Paper $39.95 ISBN: 9781447316954 Published January 2016 For sale in North and South America only
Cloth $110.00 ISBN: 9781447316695 Published January 2016 For sale in North and South America only

Designing Public Policy for Co-production

Theory Practice and Change

Catherine Durose and Liz Richardson

Designing Public Policy for Co-production

Catherine Durose and Liz Richardson

Distributed for Policy Press at the University of Bristol

176 pages | 6 x 9 | © 2015
Paper $39.95 ISBN: 9781447316954 Published January 2016 For sale in North and South America only
Cloth $110.00 ISBN: 9781447316695 Published January 2016 For sale in North and South America only
A response to myriad crises of public policy, this important and original book contributes to a growing debate, arguing that traditional technocratic ways of designing policy are inadequate to cope with increasingly complex challenges. Drawing on twelve compelling international contributions from practitioners, policy makers, activists, and actively engaged academics, Designing Public Policy for Co-production uses ideas of power to explore how genuine democratic involvement in the policy process from outside the political elite can shape society for the better. An indispensable resource for researchers and students of public policy, public administration, sociology, and politics, this book offers profound insight into why and how to generate change in policy processes, arguing for increased experimentation in policy design.
Contents
Introduction: Why is re-design of public policy needed? ~ Catherine Durose and Liz Richardson
Understanding constituted policy-making ~ Catherine Durose and Liz Richardson
Vision and grammar in constituted policy design ~ Catherine Durose and Liz Richardson
Vision and grammar in constitutive policy design ~ Catherine Durose and Liz Richardson

Section 1
Can crisis ever be good for policy-making? ~ Katy Wilkinson
Policy challenges in practice ~ Paul McCabe
Uncovering the hidden politics of policy-making ~ Simon Burall and Tim Hughes
Attempting incomplete policy design at the centre ~ Robert Rutherfoord and Lucy Spurling
Creative disruption and cultural change ~ Toby Blume

Section 2
Establishing principles for value-driven practice ~ Teresa Cordova and Moises Gonzales
Doing politics to build power and change policy ~ Jess Steele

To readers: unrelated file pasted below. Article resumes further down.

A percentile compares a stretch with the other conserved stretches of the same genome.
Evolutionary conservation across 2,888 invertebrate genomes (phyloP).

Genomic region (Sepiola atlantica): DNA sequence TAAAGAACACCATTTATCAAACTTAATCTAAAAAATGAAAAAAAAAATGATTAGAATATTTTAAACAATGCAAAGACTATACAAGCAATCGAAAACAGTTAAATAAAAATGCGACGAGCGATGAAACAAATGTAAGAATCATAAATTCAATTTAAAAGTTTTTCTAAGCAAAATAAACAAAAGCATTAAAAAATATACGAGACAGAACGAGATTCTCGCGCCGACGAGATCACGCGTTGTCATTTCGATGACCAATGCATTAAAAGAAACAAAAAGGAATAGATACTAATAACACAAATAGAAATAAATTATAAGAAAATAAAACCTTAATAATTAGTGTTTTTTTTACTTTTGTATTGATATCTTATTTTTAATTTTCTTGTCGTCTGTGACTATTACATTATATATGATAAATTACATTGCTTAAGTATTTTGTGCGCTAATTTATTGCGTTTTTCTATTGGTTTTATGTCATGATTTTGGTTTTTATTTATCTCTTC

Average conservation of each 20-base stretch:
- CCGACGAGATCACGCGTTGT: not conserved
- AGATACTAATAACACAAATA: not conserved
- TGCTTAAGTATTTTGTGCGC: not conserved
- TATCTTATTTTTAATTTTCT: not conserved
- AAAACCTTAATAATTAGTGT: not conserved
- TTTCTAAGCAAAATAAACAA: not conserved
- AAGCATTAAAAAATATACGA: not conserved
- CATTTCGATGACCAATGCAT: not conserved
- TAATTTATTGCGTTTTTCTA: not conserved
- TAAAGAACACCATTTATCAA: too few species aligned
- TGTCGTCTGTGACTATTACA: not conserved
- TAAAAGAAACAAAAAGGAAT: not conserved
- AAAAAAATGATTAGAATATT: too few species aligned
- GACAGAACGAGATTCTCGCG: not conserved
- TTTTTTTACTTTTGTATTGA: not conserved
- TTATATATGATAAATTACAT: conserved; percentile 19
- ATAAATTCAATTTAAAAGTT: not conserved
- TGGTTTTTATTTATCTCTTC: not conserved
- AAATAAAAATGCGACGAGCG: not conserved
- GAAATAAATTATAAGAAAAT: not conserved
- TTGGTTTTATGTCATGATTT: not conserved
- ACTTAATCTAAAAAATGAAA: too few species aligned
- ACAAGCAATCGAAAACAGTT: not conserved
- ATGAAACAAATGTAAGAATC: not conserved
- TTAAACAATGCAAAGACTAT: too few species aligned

Participatory action research and policy change ~ Brett G. Stoudt, María Elena Torre, Paul Bartley, Fawn Bracy, Hillary Caldwell, Anthony Downs, Cory Greene, Jan Haldipur, Prakriti Hassan, Einat Manoff, Nadine Sheppard and Jacqueline Yates

Section 3
Using technology to help communities shout louder ~ Phil Jones, Colin Lorne and Chris Speed
Generating community conversations ~ Dan Silver and Amina Lone
Co-design in public services ~ Michaela Howell and Margaret Wilkinson
Using mediation to resolve conflict ~ Maura Rose
Deepening, developing and challenging the case for co-production ~ Catherine Durose and Liz Richardson
Conclusion ~ Catherine Durose and Liz Richardson
Epilogue - Co-producing research ~ Catherine Durose and Liz Richardson
Review Quotes
Janet Newman, Open University
“An important contribution at the forefront of debates about the future of public policy and public services. The authors have assembled an impressive range of contributors and skillfully drawn together a narrative that convincingly integrates theory and practice.”
Lisa Goodson, University of Birmingham
“This accessible text on co-production is long overdue. It draws together academic, policy, and practice insights to advance knowledge and thinking in relation to participatory policy making and research.”
Marilyn Taylor, Institute for Voluntary Action Research and the University of the West of England
“An excellent analysis of the policy process, why it doesn’t work, and how it can work. With a focus on design principles, it brings together a strong cast of contributors from the academic, policy, and practice worlds to show what an intelligent approach to co-production really means. Essential reading.”
For more information, or to order this book, please visit http://www.press.uchicago.edu
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